What is the problem
Mobile phones remain the most frequently used and most important digital source for law enforcement investigations. Yet it is not just what is physically stored on the phone that law enforcement are after, but what can be accessed from it, primarily data stored in the “cloud”.
This is why law enforcement is turning to “cloud extraction”: the forensic analysis of user data which is stored on third-party servers, typically used by device and application manufacturers to back up data. As we spend more time using social media and messaging apps, store files with the likes of Dropbox and Google Drive, as our phones become more secure, locked devices harder to crack, and file-based encryption becomes more widespread, cloud extraction is, as a prominent industry player says, “arguably the future of mobile forensics.”
Why it matters
Privacy International has repeatedly raised concerns over risks of mobile phone extraction from a forensics perspective and highlighted the absence of effective privacy and security safeguards. Cloud extraction goes a step further, promising access to not just what is contained within the phone, but also to what is accessible from it. Cloud extraction technologies are deployed with little transparency and in the context of very limited public understanding. The seeming “wild west” approach to highly sensitive data carries the risk of abuse, misuse and miscarriage of justice. It is a further disincentive to victims of serious offences to hand over their phones, particularly if we lack even basic information from law enforcement about what they are doing.
The analysis of data extracted from mobile phones and other devices using cloud extraction technologies increasingly includes the use of facial recognition capabilities. If we consider the volume of personal data that can be obtained from cloud-based sources such as Instagram, Google photos, iCloud, which contain facial images, the ability to use facial recognition on masses of data is a big deal. Because of this, greater urgency is needed to address the risks that arise from such extraction, especially as we consider the addition of facial and emotion recognition to software which analyses the extracted data. The fact that it is potentially being used on vast troves of cloud-stored data without any transparency and accountability is a serious concern.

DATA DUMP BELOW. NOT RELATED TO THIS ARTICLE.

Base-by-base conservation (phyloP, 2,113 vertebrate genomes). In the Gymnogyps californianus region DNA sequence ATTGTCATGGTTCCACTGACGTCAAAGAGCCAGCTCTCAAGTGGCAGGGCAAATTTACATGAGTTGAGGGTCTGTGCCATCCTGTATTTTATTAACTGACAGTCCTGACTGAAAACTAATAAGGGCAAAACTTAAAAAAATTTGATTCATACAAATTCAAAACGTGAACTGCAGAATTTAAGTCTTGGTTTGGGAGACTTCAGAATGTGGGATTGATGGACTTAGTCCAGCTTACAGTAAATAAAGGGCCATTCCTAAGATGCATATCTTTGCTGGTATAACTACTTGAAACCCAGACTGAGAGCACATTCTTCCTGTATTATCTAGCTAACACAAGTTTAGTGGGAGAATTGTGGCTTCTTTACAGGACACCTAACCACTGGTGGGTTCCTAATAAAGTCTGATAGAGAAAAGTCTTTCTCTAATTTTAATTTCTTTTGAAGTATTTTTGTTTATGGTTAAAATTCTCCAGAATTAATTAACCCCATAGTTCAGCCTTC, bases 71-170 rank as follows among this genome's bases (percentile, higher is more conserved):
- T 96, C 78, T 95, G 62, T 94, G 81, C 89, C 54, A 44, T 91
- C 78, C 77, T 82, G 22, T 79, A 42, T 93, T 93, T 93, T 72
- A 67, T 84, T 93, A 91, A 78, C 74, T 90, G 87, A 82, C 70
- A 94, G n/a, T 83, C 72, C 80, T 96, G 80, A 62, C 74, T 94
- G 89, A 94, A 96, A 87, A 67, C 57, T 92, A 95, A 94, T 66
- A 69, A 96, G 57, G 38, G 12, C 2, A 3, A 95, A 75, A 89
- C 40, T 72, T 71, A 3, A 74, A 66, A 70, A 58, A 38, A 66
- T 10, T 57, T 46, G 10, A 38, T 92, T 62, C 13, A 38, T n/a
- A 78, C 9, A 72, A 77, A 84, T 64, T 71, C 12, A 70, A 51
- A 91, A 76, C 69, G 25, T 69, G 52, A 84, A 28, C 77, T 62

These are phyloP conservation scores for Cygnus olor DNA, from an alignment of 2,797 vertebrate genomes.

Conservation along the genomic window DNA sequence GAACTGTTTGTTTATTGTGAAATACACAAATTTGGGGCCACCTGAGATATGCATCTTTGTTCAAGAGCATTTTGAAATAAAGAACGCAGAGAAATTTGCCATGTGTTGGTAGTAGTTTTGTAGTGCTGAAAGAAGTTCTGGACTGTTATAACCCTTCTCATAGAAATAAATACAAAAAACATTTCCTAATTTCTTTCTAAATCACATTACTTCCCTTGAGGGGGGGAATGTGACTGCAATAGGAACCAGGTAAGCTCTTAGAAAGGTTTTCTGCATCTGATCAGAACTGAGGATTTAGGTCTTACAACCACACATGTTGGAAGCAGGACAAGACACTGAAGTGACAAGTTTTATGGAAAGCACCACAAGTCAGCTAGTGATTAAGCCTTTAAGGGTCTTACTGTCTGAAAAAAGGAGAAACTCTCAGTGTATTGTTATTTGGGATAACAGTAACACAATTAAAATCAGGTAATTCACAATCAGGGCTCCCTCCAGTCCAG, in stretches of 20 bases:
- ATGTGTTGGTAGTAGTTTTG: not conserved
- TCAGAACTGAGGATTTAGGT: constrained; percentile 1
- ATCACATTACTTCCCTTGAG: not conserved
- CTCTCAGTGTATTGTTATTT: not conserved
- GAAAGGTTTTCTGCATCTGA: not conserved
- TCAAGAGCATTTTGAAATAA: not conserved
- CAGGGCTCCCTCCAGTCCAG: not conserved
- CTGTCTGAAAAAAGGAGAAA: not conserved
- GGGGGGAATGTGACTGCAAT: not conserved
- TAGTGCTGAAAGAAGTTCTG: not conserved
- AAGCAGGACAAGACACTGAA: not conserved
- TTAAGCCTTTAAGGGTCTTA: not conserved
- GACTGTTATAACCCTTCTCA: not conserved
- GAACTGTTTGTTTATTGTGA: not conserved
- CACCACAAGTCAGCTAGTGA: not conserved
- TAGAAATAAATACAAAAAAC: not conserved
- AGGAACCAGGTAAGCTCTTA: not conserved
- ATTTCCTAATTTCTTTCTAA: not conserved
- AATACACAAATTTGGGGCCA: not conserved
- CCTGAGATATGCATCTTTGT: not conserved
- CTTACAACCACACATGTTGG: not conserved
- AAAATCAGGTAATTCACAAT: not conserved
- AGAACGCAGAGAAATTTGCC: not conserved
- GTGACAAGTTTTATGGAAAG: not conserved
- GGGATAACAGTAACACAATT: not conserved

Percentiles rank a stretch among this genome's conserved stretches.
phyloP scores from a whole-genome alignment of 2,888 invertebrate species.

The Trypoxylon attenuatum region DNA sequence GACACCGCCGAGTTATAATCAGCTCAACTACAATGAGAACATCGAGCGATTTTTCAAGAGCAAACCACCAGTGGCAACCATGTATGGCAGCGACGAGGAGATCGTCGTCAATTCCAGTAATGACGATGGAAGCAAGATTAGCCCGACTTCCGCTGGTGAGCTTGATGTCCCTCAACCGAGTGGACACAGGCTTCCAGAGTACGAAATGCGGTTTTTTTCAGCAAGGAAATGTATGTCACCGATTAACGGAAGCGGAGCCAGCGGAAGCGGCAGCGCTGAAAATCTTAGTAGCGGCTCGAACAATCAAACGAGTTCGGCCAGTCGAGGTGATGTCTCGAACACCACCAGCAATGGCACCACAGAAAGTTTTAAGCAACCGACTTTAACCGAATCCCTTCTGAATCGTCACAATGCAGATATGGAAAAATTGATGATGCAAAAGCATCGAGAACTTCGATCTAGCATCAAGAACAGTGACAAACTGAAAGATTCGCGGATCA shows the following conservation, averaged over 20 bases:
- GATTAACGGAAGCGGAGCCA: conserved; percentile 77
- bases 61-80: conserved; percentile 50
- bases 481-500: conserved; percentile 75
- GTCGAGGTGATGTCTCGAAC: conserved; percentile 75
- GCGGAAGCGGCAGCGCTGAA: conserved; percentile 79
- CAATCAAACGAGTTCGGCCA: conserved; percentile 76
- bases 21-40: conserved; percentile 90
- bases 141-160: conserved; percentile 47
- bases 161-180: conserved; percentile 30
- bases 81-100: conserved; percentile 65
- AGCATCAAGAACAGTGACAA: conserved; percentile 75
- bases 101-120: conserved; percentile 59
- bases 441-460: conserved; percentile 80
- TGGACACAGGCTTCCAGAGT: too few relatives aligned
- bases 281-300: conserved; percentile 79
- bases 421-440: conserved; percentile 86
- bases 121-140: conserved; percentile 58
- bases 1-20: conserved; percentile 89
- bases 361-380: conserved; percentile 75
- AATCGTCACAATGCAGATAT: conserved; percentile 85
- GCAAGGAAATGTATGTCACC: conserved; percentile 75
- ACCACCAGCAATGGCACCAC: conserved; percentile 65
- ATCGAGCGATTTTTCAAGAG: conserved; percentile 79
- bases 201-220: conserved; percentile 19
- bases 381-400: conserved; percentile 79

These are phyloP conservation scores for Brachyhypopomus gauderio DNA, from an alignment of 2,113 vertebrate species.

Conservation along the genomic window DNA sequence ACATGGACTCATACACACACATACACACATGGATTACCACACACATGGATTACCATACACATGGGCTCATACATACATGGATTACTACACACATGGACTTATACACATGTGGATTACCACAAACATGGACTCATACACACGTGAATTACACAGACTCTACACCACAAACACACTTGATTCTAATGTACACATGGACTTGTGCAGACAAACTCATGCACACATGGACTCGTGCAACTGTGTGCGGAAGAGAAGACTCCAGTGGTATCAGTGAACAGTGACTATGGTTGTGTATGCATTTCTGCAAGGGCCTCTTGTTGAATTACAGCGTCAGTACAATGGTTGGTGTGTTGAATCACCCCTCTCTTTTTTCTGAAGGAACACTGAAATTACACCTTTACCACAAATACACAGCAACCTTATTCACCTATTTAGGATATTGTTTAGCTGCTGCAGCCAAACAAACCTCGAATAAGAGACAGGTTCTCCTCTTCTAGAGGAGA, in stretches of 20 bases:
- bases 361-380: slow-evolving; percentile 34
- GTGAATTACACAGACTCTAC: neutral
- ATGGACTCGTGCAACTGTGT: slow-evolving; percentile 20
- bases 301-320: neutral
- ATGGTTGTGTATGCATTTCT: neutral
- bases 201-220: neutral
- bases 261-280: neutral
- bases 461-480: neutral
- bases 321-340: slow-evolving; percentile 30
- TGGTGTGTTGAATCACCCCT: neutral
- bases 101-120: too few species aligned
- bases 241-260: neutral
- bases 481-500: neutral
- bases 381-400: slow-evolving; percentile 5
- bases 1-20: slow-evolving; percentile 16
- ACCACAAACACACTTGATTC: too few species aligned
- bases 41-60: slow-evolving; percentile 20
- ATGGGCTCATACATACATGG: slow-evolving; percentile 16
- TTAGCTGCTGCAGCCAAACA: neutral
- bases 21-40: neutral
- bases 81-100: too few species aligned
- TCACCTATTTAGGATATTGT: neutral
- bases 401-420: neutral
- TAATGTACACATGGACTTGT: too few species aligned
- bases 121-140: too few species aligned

There is an absence of information regarding the use of cloud extraction technologies, making it unclear how this is lawful and equally how individuals are safeguarded from abuse and misuse of their data. This is part of a dangerous trend by law enforcement agencies and we want to ensure globally the existence of transparency and accountability with respect to new forms of technology they use.
What is PI doing
The report “Cloud extraction technology: the secret tech that lets government agencies collect masses of data from your apps" brings together the results of Privacy International’s open source research, technical analyses and freedom of information requests to expose and address this emerging and urgent threat to people’s rights.
We have also recently published an explainer setting out how the police can access data to your Cloud-based services and the apps that store data in there, such as Slack, Telegram and WhatsApp.